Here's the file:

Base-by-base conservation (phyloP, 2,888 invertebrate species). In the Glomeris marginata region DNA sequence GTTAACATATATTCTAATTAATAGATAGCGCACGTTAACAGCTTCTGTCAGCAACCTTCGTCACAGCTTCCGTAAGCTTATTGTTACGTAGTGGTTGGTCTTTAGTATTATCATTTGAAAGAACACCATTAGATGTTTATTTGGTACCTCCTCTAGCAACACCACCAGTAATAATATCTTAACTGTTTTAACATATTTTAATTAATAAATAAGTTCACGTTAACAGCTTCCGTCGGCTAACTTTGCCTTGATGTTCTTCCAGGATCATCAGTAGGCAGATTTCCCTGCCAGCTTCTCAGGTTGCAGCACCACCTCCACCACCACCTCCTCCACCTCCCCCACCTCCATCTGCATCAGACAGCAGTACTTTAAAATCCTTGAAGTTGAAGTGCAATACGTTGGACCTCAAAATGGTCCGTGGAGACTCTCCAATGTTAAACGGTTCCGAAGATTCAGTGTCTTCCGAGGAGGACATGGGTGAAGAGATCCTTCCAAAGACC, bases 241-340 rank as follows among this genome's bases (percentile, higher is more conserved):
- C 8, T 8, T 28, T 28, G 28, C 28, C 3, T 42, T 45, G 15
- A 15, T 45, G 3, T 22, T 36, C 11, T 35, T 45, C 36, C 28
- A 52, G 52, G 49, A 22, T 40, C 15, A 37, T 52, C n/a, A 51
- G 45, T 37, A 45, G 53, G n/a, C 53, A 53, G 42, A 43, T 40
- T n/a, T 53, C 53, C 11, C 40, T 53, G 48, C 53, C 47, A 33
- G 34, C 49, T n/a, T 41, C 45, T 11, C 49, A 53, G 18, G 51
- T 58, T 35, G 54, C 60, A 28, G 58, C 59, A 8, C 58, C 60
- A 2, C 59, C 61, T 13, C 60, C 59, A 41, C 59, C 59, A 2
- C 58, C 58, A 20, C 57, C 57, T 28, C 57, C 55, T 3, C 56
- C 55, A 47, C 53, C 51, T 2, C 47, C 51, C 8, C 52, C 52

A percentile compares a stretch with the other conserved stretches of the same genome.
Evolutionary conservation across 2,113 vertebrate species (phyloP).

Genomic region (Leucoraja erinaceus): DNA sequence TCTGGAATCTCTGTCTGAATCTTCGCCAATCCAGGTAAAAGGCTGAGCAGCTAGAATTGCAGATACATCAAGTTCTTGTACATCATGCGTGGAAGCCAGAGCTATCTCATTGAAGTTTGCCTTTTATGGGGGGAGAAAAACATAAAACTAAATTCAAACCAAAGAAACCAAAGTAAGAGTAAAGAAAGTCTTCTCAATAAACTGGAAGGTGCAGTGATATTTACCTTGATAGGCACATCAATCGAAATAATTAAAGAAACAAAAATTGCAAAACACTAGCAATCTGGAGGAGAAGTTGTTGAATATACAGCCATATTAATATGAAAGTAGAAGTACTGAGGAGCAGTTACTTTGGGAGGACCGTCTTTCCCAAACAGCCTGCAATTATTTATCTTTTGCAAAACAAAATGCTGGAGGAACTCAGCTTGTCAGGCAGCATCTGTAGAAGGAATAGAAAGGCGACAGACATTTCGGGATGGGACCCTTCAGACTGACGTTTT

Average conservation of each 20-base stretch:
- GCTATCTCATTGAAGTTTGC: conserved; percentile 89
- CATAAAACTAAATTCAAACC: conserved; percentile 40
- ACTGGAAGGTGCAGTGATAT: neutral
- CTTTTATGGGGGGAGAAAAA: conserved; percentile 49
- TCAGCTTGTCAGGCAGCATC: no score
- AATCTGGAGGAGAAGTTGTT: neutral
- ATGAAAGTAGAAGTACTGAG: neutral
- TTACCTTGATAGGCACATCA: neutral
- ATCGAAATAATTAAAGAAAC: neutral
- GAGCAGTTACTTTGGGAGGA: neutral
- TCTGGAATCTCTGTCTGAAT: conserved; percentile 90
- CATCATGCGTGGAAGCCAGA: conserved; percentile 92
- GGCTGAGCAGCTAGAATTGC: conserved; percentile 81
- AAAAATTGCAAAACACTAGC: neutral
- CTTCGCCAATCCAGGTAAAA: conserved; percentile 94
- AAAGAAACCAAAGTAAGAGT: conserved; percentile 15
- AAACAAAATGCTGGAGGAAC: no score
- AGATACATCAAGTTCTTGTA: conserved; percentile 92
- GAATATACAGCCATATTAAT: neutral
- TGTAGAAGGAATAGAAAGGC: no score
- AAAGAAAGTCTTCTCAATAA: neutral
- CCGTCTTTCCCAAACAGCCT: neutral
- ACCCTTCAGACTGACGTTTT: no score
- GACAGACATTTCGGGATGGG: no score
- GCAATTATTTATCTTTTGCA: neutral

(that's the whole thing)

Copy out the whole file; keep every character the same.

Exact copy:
Base-by-base conservation (phyloP, 2,888 invertebrate species). In the Glomeris marginata region DNA sequence GTTAACATATATTCTAATTAATAGATAGCGCACGTTAACAGCTTCTGTCAGCAACCTTCGTCACAGCTTCCGTAAGCTTATTGTTACGTAGTGGTTGGTCTTTAGTATTATCATTTGAAAGAACACCATTAGATGTTTATTTGGTACCTCCTCTAGCAACACCACCAGTAATAATATCTTAACTGTTTTAACATATTTTAATTAATAAATAAGTTCACGTTAACAGCTTCCGTCGGCTAACTTTGCCTTGATGTTCTTCCAGGATCATCAGTAGGCAGATTTCCCTGCCAGCTTCTCAGGTTGCAGCACCACCTCCACCACCACCTCCTCCACCTCCCCCACCTCCATCTGCATCAGACAGCAGTACTTTAAAATCCTTGAAGTTGAAGTGCAATACGTTGGACCTCAAAATGGTCCGTGGAGACTCTCCAATGTTAAACGGTTCCGAAGATTCAGTGTCTTCCGAGGAGGACATGGGTGAAGAGATCCTTCCAAAGACC, bases 241-340 rank as follows among this genome's bases (percentile, higher is more conserved):
- C 8, T 8, T 28, T 28, G 28, C 28, C 3, T 42, T 45, G 15
- A 15, T 45, G 3, T 22, T 36, C 11, T 35, T 45, C 36, C 28
- A 52, G 52, G 49, A 22, T 40, C 15, A 37, T 52, C n/a, A 51
- G 45, T 37, A 45, G 53, G n/a, C 53, A 53, G 42, A 43, T 40
- T n/a, T 53, C 53, C 11, C 40, T 53, G 48, C 53, C 47, A 33
- G 34, C 49, T n/a, T 41, C 45, T 11, C 49, A 53, G 18, G 51
- T 58, T 35, G 54, C 60, A 28, G 58, C 59, A 8, C 58, C 60
- A 2, C 59, C 61, T 13, C 60, C 59, A 41, C 59, C 59, A 2
- C 58, C 58, A 20, C 57, C 57, T 28, C 57, C 55, T 3, C 56
- C 55, A 47, C 53, C 51, T 2, C 47, C 51, C 8, C 52, C 52

A percentile compares a stretch with the other conserved stretches of the same genome.
Evolutionary conservation across 2,113 vertebrate species (phyloP).

Genomic region (Leucoraja erinaceus): DNA sequence TCTGGAATCTCTGTCTGAATCTTCGCCAATCCAGGTAAAAGGCTGAGCAGCTAGAATTGCAGATACATCAAGTTCTTGTACATCATGCGTGGAAGCCAGAGCTATCTCATTGAAGTTTGCCTTTTATGGGGGGAGAAAAACATAAAACTAAATTCAAACCAAAGAAACCAAAGTAAGAGTAAAGAAAGTCTTCTCAATAAACTGGAAGGTGCAGTGATATTTACCTTGATAGGCACATCAATCGAAATAATTAAAGAAACAAAAATTGCAAAACACTAGCAATCTGGAGGAGAAGTTGTTGAATATACAGCCATATTAATATGAAAGTAGAAGTACTGAGGAGCAGTTACTTTGGGAGGACCGTCTTTCCCAAACAGCCTGCAATTATTTATCTTTTGCAAAACAAAATGCTGGAGGAACTCAGCTTGTCAGGCAGCATCTGTAGAAGGAATAGAAAGGCGACAGACATTTCGGGATGGGACCCTTCAGACTGACGTTTT

Average conservation of each 20-base stretch:
- GCTATCTCATTGAAGTTTGC: conserved; percentile 89
- CATAAAACTAAATTCAAACC: conserved; percentile 40
- ACTGGAAGGTGCAGTGATAT: neutral
- CTTTTATGGGGGGAGAAAAA: conserved; percentile 49
- TCAGCTTGTCAGGCAGCATC: no score
- AATCTGGAGGAGAAGTTGTT: neutral
- ATGAAAGTAGAAGTACTGAG: neutral
- TTACCTTGATAGGCACATCA: neutral
- ATCGAAATAATTAAAGAAAC: neutral
- GAGCAGTTACTTTGGGAGGA: neutral
- TCTGGAATCTCTGTCTGAAT: conserved; percentile 90
- CATCATGCGTGGAAGCCAGA: conserved; percentile 92
- GGCTGAGCAGCTAGAATTGC: conserved; percentile 81
- AAAAATTGCAAAACACTAGC: neutral
- CTTCGCCAATCCAGGTAAAA: conserved; percentile 94
- AAAGAAACCAAAGTAAGAGT: conserved; percentile 15
- AAACAAAATGCTGGAGGAAC: no score
- AGATACATCAAGTTCTTGTA: conserved; percentile 92
- GAATATACAGCCATATTAAT: neutral
- TGTAGAAGGAATAGAAAGGC: no score
- AAAGAAAGTCTTCTCAATAA: neutral
- CCGTCTTTCCCAAACAGCCT: neutral
- ACCCTTCAGACTGACGTTTT: no score
- GACAGACATTTCGGGATGGG: no score
- GCAATTATTTATCTTTTGCA: neutral